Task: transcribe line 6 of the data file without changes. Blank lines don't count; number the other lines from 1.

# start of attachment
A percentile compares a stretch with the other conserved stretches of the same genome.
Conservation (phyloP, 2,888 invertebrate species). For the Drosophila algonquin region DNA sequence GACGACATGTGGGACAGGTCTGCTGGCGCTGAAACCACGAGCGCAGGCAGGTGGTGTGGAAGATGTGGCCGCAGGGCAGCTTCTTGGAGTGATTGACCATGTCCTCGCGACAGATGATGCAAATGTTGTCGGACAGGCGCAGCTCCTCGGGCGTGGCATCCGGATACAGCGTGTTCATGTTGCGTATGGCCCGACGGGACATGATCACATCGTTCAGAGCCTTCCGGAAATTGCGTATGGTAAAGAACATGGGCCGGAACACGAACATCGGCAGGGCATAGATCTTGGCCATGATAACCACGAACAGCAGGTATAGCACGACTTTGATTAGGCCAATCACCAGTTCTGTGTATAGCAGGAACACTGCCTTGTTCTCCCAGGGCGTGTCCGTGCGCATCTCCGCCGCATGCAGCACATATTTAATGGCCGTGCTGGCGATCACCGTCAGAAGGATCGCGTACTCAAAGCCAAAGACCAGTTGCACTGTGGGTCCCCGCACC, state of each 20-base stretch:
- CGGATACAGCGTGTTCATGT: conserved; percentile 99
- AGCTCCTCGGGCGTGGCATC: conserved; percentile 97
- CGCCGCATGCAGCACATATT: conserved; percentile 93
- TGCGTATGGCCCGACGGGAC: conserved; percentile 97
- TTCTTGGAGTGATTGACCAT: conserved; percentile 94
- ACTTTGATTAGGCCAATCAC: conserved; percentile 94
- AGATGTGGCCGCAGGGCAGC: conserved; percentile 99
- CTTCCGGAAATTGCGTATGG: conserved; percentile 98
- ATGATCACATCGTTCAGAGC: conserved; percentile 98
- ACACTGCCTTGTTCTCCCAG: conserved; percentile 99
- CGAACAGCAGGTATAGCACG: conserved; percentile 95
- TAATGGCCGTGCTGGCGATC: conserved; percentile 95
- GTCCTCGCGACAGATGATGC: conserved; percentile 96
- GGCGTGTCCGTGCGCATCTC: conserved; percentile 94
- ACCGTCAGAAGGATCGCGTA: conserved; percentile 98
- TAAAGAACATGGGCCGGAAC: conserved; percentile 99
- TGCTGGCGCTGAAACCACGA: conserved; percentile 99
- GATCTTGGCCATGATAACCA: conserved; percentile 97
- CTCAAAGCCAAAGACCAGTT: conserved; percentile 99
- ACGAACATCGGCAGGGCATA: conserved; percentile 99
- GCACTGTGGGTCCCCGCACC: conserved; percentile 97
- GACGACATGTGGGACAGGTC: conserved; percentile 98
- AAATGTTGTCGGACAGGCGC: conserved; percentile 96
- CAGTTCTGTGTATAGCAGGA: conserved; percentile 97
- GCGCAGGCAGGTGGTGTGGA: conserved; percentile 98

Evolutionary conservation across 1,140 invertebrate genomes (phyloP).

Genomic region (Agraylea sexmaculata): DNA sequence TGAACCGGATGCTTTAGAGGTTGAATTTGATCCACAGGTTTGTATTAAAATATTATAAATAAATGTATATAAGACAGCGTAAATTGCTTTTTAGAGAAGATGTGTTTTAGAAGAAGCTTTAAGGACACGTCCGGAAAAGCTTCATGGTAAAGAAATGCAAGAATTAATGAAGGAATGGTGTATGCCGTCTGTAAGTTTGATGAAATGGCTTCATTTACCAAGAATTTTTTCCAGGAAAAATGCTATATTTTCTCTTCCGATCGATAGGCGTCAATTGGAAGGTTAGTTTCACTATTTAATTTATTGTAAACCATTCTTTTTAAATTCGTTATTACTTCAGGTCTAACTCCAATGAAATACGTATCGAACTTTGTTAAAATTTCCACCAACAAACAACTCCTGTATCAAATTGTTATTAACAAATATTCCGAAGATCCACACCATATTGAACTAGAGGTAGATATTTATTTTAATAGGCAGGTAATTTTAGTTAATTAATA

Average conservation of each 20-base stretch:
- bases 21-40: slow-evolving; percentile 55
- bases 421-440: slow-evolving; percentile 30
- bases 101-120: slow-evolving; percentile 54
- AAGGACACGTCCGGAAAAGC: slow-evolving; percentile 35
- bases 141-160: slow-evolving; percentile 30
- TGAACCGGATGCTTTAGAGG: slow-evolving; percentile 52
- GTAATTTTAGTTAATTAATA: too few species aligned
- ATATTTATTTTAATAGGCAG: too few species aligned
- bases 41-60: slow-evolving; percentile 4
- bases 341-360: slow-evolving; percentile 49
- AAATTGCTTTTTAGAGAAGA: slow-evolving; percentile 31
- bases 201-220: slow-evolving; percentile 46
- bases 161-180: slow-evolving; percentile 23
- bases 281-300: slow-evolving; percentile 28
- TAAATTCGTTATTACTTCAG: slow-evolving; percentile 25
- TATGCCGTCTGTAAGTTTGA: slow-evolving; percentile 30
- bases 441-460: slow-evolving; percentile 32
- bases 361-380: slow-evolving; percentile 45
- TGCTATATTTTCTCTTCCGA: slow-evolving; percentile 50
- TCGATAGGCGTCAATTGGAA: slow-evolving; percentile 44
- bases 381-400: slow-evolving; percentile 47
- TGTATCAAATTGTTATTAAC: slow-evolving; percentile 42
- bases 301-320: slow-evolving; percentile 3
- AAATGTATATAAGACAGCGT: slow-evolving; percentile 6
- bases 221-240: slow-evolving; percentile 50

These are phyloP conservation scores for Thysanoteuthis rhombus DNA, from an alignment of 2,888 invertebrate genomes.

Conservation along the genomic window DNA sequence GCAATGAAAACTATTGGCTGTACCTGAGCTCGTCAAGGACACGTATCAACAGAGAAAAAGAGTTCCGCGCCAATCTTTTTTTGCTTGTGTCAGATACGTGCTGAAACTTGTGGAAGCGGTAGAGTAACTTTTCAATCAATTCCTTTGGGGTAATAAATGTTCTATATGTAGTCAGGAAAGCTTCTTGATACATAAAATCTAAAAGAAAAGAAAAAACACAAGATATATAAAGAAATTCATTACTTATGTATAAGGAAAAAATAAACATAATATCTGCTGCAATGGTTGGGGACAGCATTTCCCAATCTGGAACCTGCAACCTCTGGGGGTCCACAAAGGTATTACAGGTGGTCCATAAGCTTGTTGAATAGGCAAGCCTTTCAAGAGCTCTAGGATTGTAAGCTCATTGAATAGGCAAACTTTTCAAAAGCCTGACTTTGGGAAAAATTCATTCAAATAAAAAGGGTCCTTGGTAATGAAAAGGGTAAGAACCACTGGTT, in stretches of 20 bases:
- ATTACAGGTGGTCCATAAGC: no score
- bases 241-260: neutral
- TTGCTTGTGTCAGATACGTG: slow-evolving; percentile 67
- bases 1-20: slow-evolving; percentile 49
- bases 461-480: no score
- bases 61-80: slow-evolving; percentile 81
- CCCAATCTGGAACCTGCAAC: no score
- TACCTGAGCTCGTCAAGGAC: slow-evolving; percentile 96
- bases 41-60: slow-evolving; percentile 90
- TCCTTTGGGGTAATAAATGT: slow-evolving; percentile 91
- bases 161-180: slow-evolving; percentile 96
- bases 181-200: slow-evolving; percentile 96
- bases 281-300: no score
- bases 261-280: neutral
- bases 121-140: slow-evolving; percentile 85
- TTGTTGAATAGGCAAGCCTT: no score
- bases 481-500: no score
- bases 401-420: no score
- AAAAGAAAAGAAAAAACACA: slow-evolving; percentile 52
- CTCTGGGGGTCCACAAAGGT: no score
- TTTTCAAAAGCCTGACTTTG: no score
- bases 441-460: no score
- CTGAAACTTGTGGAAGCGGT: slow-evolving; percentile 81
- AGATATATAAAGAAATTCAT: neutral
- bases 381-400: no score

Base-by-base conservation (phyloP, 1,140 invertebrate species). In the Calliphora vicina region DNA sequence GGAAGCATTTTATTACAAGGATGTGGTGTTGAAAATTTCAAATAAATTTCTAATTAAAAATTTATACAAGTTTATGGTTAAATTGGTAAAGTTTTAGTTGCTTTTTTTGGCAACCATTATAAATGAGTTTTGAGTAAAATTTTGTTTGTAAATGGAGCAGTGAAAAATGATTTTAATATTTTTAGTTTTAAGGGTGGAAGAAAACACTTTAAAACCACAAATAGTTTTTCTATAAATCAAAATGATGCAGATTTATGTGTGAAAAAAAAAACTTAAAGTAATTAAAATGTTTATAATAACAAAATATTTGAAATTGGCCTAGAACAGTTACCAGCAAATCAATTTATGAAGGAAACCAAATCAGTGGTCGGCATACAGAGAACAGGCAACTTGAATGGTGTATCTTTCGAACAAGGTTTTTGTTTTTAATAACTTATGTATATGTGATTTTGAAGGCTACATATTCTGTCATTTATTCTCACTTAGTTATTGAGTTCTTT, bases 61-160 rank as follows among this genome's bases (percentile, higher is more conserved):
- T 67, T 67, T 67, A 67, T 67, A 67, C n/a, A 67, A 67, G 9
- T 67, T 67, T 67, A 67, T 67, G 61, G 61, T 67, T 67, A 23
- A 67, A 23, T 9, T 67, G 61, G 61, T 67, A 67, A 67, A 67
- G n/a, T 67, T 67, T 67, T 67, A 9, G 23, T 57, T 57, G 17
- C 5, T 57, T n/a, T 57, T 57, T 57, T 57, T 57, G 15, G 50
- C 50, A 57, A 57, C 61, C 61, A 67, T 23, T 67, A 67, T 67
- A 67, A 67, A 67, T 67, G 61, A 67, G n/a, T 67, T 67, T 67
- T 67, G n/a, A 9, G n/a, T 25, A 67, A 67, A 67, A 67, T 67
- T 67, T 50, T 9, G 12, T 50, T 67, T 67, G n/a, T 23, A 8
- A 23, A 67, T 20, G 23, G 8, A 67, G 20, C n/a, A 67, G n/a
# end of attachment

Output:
- TGCGTATGGCCCGACGGGAC: conserved; percentile 97